When discussing issues of patent, copyright,a d trademark, it is important to note that, “Intellectual Property Isn’t Property.”
It never has been.
If I steal your car, you no longer have the use of that car.
If I excerpt your essay, you still have that essay.
You cannot take IP in the same way that one could a spoon:
Frank Luntz’s rebranding of the estate tax as the “death tax” was an impressive bit of marketing genius, but perhaps the greatest branding coup in modern American politics was the introduction of the term “intellectual property” into the policymaking lexicon. Intellectual property guarantees the owner exclusive rights to the use of an idea, but the uglier-sounding term “intellectual monopoly” is actually more accurate.
It may be too late to cast intellectual property out of our parlance in favor of intellectual monopoly, but it’s worth addressing the underlying philosophical claim to ideas as property. There is a strong consequentialist case for intellectual property in theory, but IP does not satisfy the Lockean definition of property and therefore shouldn’t grant the holder property rights under a natural-rights framework.
To examine where property rights come from, let’s turn to John Locke’s Second Treatise of Government. To avoid a lengthy discussion about the merits of Locke’s arguments, let’s take the existence of property rights as he discusses them as a given: If I own myself and I put a part of myself, through my labor, into an unclaimed physical object, I should have exclusive claim to it in the same way I should have exclusive claim to my body and labor.
Why doesn’t this logic work for ideas? Most obviously and importantly, because physical property is scarce and rivalrous. If I take a piece of wood from the wilderness and whittle it into a spoon, anyone who uses that specific spoon is depriving me of my ability to use it.
This is at the nub of the problem Locke is trying to solve. Because physical objects are scarce and rivalrous in use, rights to use and control are necessarily exclusive: If one person gets to use and control the spoon, nobody else does. Locke is wondering how such exclusive rights got going if (as Locke believed) the physical world was given to people in common by their creator. He solves the riddle by asserting the right of self-ownership. Since our bodies and minds start out under our exclusive control, mixing our labor with external objects can bring them out of the common pool and into the realm of private property.
Ideas, on the other hand, are non-rivalrous, meaning their use by one party doesn’t prevent another from using them. If I come up with a new design for a wooden spoon and someone else uses the same idea (whether they learned it from me or developed it independently), my ability to use that design isn’t impeded.
What is impeded is my ability to monetize my design while denying others the ability to do the same. And in cases where the cost of innovation is high but the cost of imitation low, that impediment could end up mattering a great deal for society. Encouraging innovation by helping creators to monetize their creations is at the heart of the consequentialist case for IP. These considerations are, however, outside the scope of a Lockean case for intellectual property.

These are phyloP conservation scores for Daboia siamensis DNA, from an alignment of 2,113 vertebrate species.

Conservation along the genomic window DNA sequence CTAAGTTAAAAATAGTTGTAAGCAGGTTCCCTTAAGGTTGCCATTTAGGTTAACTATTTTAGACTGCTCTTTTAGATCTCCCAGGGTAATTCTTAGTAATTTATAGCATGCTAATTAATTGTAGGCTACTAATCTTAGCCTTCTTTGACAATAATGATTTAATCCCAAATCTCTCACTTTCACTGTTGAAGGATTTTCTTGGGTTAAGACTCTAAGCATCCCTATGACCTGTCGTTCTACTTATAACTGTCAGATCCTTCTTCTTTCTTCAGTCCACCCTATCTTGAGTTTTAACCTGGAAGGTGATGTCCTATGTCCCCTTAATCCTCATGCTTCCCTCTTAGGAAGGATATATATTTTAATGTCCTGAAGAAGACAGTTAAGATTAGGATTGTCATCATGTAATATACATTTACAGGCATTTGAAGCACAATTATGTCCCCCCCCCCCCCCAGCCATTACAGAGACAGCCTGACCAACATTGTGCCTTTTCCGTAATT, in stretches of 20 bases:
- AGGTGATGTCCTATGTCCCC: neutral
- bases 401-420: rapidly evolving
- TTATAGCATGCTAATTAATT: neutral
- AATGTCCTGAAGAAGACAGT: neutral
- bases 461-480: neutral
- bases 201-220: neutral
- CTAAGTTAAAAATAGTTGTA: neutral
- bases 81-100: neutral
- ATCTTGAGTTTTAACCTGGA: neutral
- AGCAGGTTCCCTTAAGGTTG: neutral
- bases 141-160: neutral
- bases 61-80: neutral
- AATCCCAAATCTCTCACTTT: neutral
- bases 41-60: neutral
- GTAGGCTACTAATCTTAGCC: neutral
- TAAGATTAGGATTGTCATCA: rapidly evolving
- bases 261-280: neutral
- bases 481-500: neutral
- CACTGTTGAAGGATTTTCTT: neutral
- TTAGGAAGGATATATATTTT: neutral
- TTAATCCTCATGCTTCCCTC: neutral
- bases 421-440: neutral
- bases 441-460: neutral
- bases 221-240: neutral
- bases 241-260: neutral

Furthermore, while you have a right to the products of your mind just as you have a right to the products of your body, there’s an important distinction that must be made between an idea in your head and one that’s known to others. If I come up with an original idea for a widget, song, book, or joke, I could tweet it, tell it to a few close friends, or take it to the grave. This is a natural extension of someone’s right to their own mind.
But once an idea is out in the open, it’s analogous to someone selling or giving away physical property they appropriated from nature. As long as something is transferred voluntarily, the original owner can’t make a claim to this property once it changes hands (or in this case, minds). To maintain otherwise would violate the right to free exchange, a natural extension of the right to property.
Meanwhile, physical property could theoretically remain private forever, while even the staunchest supporters of IP rights believe ideas should enter the public domain at some point. Suppose Alice goes through the traditional process of Lockean appropriation to produce a spoon. That could be hers through the end of her life, but if she gives it to Bob it becomes his. He can then give it to Charlie, and so on. At no point in this chain does the spoon go back into the commons for someone else to appropriate. To believe that intellectual property is, in fact, property, one must also accept the possibility of this infinite chain of private ownership.
The solution to this conundrum is to understand that IP is public interest law, as it states in the Constitution, it exists, “To promote the progress of science and useful arts.”
It is there to serve the public interest, by making the public pay for its benefits.
In other words, it’s socialism.